I knew traveling solo would have an expiration date. Knew there’d come a moment when the glamor of this trip would be overshadowed by the uncomfortable reality of vagabondery.
But knowing a season will eventually come to an end is no reason to not embark in the first place. So I left all familiarity and set out. Just me and the open road.
Turns out, my expiration date was seven months, five days, 31 cities, and 38 different beds after the trip began. Approximately.
The expiration started when I was making my way back down Highway 1 a few weekends ago. I stopped in the in a valley to explore a black sand beach with Pacific waves crashing and driftwood scattered. Felt the sun cut through the sharp breezes coming in.
As I walked, barefoot back to my car, a pair of beach-goers smiled at me. A retired couple, leather-skinned and Hawaiian-shirted. Noticing my license plate, they commented, voices raised over the waves, “From Missouri, hey? You’ve come a long way.”
Exchanging small talk has been a skill set I’ve honed to an art form, and I gladly engaged. I take conversation where I can get it these days.
A few pleasantries in, the husband nonsequitured, “So, how come you’re alone?” His wife batted him on the arm, feigning embarrassment, but she cocked her head, curious.
The conversation skipped a beat. “Oh, because I want to be.” My voice came out as a chirp, a bit higher, tinny through the smile I had plastered on my face.
How come you’re alone?
The question echoed after I got back in my car and wound around another bend. A question sounding an awful lot like “What’s wrong with you?”
“Why am I alone?! None of your damn business, that’s why! And wipe that smug smile off your face, mister!” I muttered to my empty car, revising my too-polite answer.
I’d said I wanted to be alone. Was that accurate? Did I want to be traveling alone down Highway 1? What had left me giddy and overwhelmed when I started my trip now seemed lackluster this time around. I kept having the unwanted but persistent hunch that these sweeping views of the California coastline, these quirky towns, and opportunities for adventure would’ve been so much richer if I’d had a friend with me.
How come you’re alone?
“Good question. I’ve been asking myself the same thing.”
I chose this lifestyle. I decided to go on this adventure in pursuit of what makes me feel most alive. But also, this whole thing has been a search for belonging. I know the long stretches of solitude have been an integral part of finding belonging.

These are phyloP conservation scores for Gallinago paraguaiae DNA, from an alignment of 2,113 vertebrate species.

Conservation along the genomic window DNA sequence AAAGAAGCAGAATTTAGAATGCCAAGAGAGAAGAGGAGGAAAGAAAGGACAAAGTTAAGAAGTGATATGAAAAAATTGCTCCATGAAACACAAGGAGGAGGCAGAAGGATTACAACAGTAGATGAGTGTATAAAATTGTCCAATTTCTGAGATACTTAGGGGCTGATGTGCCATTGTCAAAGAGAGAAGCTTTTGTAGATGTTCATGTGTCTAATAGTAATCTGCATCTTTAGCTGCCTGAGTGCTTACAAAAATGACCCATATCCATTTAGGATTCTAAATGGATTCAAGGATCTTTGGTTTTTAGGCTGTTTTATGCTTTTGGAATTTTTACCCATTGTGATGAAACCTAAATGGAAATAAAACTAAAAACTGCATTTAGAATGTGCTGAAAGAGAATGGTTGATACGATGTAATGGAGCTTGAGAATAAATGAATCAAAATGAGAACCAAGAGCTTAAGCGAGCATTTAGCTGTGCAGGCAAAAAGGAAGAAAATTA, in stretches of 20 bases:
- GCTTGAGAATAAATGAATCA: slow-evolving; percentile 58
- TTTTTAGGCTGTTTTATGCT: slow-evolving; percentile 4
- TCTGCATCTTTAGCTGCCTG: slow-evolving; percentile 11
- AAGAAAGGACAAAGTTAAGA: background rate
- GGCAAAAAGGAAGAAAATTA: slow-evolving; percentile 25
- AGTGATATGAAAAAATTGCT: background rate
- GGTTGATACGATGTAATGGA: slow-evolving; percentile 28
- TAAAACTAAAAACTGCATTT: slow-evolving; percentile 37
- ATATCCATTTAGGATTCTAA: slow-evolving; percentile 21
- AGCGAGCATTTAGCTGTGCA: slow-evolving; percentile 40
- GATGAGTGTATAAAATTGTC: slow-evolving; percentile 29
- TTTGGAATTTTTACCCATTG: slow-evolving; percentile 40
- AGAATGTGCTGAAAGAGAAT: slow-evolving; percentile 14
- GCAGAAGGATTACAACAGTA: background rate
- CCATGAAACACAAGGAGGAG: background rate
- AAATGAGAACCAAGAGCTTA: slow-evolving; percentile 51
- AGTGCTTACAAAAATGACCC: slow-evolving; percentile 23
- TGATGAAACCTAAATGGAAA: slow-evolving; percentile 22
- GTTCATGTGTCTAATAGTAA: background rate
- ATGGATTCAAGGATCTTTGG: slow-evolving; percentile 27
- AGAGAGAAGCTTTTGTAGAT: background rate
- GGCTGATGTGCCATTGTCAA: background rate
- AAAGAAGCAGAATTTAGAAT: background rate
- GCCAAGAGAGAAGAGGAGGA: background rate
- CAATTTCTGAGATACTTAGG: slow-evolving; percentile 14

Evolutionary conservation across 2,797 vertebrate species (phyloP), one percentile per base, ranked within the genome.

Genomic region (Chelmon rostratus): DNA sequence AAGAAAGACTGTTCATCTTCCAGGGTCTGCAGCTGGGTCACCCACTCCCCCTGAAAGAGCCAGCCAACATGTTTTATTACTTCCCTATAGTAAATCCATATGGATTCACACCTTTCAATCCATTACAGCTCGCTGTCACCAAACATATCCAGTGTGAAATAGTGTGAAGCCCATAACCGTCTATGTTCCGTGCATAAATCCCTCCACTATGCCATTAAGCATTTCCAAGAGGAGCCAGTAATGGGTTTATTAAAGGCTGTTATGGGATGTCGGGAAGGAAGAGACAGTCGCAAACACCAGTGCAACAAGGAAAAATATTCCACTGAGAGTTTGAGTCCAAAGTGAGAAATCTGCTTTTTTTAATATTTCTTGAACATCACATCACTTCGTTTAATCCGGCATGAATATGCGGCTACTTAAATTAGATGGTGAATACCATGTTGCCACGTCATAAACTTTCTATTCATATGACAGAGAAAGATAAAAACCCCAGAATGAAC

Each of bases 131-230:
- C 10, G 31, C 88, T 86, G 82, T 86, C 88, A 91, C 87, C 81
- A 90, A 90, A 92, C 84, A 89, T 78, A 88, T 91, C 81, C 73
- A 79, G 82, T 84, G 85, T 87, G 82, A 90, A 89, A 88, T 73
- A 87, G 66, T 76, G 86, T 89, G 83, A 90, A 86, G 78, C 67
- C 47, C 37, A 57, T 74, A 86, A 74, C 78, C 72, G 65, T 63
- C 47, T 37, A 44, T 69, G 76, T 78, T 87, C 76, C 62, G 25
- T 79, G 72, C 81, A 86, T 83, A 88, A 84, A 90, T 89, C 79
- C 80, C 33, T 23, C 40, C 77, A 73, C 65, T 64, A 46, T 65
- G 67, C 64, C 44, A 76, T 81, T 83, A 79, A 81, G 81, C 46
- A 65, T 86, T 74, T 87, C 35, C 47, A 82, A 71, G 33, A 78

So it’s not being alone making me feel lonely. Loneliness is a function of not feeling known, and I’d just spent three weeks jumping from one hostel to another AirBnB, coexisting with strangers in the cheapest accommodations I could scrounge up. Trying to remain present with hostile hosts and awkward hostel dwellers.
After those three weeks, and a few days after the conversation with Hawaiian-Shirt Couple, I arrived with my diminished bravery to the small coastal town I’d be housesitting in for 18 days. In a home tucked in the woods, completely by myself. What would’ve felt like an introvert’s dream come true now felt like solitary confinement.
I contemplated just driving right through the town and turning east. Making a beeline back to my familiar Midwest. But I didn’t. I found the house and brought my suitcases in. My host drove away, entrusting her beloved kitty, Miss Fitty to me.
I laid in bed that night, and reread the email my friend Kamina had sent the day before. In response to my bleak descriptions of my lonely existence, she had this to say:
“You know what? I’m only a little bit sad that you’re tiring of travelling alone, and mostly glad. What I mean is, I really feel for you in your current isolation, and it’s unfortunate that you have several more weeks to get through – but how sweet to have sucked everything you can out of the experience of solo travel, and to have a new season coming just when you’ve exhausted this one.”
I supposed she was right. I tried to trust the ironic timing of things. But the next day brought kind of wet coldness that seeps into your bones, mirroring and amplifying my mood. So much for The Sunshine State. I spent the day trying to chase the gloomy mood away, staying close to the space heater and making feeble attempts to be productive.
After dinner, I sat down to my nightly ritual of Netflix and water coloring. Glancing out the window, I happened to see the indigo color of the sky through the trees. While it was still drizzling, the droplets came down as golden beads.
Sunshine and rain. My favorite weather combination. I dropped my paintbrush, threw on my raincoat, and hopped in the car. At a break in the trees, I glimpsed what I’d been hoping for. A big double rainbow, bridging over half of the sky. More vibrant than I’d ever seen.
The road led down to the ocean and the sky was a gallery of glory. Billowing cumulonimbus clouds still releasing precipitation to the north, clear skies revealing a sunset over the ocean. And all of nature had that bright, saturated hue that comes right after the rain.
With the fervor of a storm chaser, I drove, trying to glimpse the best views of ocean and rainbow, sunset and storm. I found a park, and sat on top of a picnic table, trying to soak in as much as I could. I laughed out loud as my reality hit me.
My life quite literally is kitties and rainbows right now.
This paradox of storm and sunshine mirrored my life. I remembered what I’ll probably need to be reminded of for the rest of my life. All of this is part of it! The bad day, the tears, the coming to the end of myself. This is what I signed up for when I decided to live a vibrant life! This too is part of being fully alive! I don’t want to shy away from the hard parts. I want to receive it all.
So, how come I’m alone?
Because this is my story. And it’s a good one.